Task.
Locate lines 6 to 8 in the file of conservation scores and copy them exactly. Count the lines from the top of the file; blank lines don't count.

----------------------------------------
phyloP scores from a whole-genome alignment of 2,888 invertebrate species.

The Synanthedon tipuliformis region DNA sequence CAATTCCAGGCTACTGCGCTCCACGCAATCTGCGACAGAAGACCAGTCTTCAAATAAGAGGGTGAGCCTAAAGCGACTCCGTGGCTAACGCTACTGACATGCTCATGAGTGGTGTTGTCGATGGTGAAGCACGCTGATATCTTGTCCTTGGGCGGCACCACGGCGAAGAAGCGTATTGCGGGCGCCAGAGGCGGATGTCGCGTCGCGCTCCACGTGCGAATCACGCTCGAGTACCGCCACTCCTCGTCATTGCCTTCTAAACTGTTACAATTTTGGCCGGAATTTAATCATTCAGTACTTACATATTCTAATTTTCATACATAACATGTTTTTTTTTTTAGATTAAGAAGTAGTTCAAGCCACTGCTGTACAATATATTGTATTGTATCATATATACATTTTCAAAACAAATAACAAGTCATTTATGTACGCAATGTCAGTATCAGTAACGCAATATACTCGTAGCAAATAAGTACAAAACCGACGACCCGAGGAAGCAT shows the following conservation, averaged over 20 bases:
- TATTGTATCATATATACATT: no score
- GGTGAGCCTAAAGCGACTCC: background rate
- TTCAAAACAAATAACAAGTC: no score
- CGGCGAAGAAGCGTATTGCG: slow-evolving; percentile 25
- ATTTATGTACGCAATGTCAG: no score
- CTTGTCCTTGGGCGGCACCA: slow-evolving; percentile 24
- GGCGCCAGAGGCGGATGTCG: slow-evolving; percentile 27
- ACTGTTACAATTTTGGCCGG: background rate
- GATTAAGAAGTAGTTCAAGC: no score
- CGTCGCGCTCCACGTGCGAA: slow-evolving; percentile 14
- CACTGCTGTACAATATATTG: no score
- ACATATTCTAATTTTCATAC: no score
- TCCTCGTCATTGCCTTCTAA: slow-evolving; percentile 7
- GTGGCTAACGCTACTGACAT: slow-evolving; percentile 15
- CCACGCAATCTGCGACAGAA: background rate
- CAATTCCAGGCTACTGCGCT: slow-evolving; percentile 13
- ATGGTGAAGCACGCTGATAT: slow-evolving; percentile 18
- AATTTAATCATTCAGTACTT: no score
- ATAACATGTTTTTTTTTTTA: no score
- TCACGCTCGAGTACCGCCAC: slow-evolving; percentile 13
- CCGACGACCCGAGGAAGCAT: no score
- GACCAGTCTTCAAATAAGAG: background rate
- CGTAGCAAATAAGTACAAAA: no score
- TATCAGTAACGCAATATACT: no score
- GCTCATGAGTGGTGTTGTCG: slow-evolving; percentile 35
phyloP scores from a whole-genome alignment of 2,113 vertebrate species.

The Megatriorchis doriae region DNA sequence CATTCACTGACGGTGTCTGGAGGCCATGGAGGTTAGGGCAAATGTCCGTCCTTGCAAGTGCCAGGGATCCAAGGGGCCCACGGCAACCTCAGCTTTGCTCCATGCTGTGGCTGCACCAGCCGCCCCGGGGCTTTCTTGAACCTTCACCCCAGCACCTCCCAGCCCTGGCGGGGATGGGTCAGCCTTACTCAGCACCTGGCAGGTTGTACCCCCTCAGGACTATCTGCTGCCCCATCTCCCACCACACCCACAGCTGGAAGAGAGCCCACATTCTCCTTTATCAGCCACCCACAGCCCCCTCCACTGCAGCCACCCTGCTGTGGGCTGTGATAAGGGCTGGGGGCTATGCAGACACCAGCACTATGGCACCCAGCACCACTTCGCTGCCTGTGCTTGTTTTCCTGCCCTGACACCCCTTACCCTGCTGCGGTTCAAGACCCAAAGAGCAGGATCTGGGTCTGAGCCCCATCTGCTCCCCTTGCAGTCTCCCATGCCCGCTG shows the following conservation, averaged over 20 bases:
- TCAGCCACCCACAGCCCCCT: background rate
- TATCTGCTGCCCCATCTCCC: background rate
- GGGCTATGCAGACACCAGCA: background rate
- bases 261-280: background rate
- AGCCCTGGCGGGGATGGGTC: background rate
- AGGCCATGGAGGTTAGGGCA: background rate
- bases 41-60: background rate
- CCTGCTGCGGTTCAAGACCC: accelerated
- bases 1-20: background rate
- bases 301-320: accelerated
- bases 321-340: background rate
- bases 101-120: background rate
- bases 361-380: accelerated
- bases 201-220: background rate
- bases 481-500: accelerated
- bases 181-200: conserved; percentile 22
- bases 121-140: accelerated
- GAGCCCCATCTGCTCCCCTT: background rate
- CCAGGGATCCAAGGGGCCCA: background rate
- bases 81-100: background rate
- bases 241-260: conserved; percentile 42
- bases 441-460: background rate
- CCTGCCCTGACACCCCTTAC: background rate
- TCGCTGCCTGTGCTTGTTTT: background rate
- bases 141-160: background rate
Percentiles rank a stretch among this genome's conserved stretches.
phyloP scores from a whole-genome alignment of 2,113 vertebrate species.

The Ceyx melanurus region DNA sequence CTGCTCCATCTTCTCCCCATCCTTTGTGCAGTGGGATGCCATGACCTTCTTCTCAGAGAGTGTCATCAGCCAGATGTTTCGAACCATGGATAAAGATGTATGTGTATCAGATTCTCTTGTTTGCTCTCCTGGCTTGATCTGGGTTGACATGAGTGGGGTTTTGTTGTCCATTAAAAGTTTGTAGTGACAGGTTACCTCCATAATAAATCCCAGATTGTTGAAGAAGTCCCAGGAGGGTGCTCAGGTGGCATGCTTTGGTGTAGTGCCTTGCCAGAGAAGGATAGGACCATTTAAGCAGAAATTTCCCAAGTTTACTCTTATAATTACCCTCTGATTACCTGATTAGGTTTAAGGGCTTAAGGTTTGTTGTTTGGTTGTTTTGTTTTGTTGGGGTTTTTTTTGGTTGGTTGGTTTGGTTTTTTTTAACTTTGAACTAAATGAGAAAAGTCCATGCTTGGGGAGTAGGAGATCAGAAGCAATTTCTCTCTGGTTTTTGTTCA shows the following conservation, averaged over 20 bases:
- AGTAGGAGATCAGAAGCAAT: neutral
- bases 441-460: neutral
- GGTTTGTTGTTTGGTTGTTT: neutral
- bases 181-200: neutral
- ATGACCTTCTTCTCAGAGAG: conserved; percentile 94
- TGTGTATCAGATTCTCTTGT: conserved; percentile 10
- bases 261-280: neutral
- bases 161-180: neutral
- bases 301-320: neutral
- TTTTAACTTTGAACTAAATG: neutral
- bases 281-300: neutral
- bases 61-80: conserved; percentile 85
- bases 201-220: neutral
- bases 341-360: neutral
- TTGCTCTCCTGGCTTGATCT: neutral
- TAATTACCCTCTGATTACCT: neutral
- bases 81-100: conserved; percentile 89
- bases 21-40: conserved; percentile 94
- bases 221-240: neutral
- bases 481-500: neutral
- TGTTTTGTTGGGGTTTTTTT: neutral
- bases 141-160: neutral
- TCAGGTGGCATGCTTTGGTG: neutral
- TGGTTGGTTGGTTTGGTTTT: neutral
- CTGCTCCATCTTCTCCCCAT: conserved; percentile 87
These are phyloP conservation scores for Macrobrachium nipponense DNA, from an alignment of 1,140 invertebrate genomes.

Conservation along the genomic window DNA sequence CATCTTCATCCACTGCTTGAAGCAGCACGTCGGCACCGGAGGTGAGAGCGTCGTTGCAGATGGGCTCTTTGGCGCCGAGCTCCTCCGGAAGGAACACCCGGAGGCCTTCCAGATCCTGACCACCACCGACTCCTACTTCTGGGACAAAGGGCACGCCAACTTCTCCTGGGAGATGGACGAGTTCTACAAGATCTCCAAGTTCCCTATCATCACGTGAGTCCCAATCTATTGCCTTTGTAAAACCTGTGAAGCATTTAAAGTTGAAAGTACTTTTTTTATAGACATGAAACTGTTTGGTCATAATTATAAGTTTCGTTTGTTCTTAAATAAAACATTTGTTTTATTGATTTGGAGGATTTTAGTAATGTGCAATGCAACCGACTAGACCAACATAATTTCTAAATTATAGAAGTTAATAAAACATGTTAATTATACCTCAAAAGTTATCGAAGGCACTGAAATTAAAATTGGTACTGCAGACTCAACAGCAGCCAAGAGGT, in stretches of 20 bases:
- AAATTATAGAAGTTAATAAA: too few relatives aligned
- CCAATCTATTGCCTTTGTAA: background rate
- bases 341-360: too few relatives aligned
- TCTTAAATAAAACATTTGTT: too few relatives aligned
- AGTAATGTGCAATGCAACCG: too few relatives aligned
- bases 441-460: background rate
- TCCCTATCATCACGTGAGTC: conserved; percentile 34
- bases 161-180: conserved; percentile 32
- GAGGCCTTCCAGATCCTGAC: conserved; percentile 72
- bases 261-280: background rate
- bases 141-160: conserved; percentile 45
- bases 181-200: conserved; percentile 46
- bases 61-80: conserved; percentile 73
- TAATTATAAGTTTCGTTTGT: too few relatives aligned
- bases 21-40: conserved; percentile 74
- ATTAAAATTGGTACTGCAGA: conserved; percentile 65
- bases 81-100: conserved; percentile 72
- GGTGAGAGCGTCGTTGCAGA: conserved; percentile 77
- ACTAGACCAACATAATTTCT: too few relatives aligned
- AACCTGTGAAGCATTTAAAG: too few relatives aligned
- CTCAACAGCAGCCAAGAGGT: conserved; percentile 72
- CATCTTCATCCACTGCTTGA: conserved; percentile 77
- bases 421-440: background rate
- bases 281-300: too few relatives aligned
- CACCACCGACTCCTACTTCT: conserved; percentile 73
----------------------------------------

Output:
- CGGCGAAGAAGCGTATTGCG: slow-evolving; percentile 25
- ATTTATGTACGCAATGTCAG: no score
- CTTGTCCTTGGGCGGCACCA: slow-evolving; percentile 24